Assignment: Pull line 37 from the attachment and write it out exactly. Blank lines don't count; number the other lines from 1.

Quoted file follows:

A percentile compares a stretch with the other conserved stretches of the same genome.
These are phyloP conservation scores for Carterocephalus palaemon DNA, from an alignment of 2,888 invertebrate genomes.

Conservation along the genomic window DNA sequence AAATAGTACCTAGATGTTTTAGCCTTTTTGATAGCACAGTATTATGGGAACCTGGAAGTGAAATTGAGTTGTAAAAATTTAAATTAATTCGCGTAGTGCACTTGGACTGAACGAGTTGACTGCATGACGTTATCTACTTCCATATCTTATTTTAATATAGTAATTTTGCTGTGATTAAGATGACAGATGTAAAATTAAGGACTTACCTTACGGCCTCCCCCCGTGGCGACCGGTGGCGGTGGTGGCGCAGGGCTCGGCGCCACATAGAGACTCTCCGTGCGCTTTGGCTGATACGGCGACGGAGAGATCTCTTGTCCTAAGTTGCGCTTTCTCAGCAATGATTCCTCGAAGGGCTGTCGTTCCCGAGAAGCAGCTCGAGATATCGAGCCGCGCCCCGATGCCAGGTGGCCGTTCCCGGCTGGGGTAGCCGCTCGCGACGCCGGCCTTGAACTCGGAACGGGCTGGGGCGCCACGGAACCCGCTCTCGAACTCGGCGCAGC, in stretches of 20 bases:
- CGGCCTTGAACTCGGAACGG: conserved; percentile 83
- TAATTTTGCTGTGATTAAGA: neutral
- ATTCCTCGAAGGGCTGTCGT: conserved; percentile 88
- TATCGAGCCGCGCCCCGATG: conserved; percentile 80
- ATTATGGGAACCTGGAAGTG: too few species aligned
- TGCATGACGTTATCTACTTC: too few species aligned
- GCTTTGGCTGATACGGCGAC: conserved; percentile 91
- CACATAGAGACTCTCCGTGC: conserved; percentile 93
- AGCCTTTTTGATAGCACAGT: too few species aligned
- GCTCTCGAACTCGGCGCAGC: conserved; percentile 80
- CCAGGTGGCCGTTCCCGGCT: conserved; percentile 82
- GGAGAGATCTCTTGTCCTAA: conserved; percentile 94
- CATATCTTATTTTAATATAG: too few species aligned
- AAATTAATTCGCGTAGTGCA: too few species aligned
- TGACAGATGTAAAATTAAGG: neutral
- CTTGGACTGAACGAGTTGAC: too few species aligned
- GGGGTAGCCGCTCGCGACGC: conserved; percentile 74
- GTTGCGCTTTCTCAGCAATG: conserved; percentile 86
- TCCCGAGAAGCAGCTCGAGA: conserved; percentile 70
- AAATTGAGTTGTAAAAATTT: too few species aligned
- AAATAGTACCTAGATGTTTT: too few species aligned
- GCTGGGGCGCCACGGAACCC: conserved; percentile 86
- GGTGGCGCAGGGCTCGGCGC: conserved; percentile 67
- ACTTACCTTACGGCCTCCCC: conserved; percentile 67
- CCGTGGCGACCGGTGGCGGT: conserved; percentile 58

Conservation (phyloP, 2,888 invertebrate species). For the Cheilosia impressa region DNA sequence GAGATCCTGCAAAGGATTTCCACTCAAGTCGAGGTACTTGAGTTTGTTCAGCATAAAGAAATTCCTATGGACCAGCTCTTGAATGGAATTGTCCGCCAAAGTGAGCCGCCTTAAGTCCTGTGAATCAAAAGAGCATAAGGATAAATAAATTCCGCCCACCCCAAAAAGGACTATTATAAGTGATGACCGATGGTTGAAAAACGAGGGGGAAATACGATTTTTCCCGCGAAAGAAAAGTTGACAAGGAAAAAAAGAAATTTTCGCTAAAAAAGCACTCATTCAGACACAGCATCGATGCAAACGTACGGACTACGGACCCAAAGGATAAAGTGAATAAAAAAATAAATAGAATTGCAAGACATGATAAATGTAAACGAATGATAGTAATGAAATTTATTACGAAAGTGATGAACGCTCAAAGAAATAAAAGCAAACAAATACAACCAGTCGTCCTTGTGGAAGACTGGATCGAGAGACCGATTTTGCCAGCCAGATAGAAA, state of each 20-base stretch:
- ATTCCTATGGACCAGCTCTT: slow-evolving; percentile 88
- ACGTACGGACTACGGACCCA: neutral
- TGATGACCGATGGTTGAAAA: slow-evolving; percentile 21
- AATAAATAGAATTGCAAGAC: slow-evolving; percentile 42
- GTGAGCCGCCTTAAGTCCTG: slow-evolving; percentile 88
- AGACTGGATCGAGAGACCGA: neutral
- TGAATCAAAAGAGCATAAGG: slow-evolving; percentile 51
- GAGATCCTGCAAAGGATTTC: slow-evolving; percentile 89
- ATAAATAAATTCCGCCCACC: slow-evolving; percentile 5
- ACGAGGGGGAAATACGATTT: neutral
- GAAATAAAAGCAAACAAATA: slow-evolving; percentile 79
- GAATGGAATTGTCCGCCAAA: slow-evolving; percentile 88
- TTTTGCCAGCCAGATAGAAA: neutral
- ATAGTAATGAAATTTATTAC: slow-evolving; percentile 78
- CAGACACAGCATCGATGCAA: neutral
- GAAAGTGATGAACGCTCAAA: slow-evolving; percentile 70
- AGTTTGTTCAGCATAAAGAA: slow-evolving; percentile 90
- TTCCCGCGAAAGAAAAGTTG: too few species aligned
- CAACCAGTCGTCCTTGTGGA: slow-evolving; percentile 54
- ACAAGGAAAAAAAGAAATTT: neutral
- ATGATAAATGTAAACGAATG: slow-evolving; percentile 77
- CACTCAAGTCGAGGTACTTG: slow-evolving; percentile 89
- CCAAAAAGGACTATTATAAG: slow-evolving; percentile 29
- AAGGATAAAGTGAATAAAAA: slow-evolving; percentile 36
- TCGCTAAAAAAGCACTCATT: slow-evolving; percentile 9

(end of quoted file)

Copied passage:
- GAGATCCTGCAAAGGATTTC: slow-evolving; percentile 89